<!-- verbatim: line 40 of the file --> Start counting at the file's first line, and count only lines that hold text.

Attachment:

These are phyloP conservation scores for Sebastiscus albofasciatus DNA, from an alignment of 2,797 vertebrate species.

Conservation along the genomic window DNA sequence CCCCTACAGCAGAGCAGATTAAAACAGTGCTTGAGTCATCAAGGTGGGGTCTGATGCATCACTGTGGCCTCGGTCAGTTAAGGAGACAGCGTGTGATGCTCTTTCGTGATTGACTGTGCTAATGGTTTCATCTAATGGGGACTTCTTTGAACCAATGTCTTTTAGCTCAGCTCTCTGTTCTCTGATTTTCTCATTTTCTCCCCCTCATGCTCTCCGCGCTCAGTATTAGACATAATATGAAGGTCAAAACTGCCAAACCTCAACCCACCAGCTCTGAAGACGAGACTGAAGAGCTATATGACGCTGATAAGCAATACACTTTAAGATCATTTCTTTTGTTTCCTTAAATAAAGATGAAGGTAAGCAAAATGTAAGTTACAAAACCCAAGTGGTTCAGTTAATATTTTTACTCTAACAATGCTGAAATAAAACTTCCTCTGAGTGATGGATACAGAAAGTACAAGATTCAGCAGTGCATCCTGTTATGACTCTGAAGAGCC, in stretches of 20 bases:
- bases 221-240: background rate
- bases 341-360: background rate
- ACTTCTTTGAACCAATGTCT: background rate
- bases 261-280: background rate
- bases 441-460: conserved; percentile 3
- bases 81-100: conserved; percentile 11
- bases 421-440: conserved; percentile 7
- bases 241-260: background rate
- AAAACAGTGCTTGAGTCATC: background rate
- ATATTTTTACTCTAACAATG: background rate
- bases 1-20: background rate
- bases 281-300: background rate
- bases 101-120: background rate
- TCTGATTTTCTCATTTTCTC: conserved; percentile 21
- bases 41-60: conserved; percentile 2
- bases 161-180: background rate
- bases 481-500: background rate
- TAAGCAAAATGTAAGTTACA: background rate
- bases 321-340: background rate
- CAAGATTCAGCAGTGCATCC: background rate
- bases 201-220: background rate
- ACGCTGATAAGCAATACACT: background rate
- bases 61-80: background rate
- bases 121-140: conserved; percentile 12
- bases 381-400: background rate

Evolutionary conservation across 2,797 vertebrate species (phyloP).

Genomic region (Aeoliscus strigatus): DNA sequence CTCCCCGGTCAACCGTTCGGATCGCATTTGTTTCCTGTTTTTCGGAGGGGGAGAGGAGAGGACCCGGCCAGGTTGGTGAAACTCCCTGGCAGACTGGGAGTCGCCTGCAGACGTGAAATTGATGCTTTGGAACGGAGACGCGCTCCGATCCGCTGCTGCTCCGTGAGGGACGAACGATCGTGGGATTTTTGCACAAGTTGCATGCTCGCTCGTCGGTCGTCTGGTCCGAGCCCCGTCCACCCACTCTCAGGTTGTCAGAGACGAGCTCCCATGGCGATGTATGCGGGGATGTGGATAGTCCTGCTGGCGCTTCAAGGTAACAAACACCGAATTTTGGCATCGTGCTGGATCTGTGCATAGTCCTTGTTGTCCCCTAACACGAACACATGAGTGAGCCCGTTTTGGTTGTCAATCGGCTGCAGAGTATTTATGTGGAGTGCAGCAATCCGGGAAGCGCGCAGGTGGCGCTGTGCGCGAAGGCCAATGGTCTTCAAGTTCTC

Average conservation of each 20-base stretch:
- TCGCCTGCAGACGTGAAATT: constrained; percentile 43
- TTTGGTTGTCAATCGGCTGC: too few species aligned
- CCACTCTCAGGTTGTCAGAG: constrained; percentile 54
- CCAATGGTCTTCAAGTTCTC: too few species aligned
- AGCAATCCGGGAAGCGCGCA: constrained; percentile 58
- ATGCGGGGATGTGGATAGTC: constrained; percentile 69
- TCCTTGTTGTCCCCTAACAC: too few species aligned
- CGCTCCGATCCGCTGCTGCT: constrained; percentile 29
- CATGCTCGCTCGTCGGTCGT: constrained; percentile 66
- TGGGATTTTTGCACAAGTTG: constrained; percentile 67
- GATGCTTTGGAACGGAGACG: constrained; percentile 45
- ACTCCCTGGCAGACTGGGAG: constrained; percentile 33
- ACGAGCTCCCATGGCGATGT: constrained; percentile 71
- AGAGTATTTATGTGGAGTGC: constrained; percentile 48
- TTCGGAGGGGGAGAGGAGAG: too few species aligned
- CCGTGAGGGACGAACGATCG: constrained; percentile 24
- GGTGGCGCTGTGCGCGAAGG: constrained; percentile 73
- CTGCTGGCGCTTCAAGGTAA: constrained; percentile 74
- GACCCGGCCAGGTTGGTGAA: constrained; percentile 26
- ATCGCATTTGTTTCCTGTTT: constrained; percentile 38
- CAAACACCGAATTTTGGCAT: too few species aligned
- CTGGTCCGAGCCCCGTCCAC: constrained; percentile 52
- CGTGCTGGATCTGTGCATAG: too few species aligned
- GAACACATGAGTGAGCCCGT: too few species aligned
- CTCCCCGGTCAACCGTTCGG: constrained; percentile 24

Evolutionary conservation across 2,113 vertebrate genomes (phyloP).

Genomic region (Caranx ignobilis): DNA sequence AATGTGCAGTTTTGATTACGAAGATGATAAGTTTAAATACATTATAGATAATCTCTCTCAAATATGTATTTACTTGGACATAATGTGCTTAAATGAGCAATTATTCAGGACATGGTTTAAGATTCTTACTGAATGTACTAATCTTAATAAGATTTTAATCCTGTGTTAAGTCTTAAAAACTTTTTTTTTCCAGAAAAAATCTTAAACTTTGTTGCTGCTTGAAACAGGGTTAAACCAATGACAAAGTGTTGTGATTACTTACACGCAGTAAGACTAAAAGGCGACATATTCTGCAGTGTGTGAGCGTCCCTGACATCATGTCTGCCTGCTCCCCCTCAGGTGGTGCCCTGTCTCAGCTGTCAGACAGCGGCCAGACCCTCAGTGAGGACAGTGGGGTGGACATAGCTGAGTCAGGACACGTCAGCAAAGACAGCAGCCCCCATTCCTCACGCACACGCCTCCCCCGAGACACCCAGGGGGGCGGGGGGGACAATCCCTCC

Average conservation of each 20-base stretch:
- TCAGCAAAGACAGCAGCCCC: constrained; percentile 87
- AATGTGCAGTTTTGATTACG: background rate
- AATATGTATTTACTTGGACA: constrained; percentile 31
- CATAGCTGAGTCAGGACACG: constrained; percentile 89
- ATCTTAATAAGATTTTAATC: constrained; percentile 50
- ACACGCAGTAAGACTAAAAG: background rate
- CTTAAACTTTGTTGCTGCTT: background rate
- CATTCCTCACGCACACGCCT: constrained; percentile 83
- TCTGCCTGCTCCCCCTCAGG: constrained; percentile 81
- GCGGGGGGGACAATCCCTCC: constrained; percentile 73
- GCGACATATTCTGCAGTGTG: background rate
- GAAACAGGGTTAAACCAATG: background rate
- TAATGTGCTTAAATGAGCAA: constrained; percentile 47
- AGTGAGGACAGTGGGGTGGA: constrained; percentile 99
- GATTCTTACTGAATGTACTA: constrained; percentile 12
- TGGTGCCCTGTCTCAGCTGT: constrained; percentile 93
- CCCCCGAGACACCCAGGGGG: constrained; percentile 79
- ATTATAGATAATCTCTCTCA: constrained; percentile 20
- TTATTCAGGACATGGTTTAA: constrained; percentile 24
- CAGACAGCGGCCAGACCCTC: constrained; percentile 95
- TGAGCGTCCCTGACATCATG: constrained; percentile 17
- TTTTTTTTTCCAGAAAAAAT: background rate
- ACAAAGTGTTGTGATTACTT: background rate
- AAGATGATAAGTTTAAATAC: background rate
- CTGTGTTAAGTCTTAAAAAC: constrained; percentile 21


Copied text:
- TGGGATTTTTGCACAAGTTG: constrained; percentile 67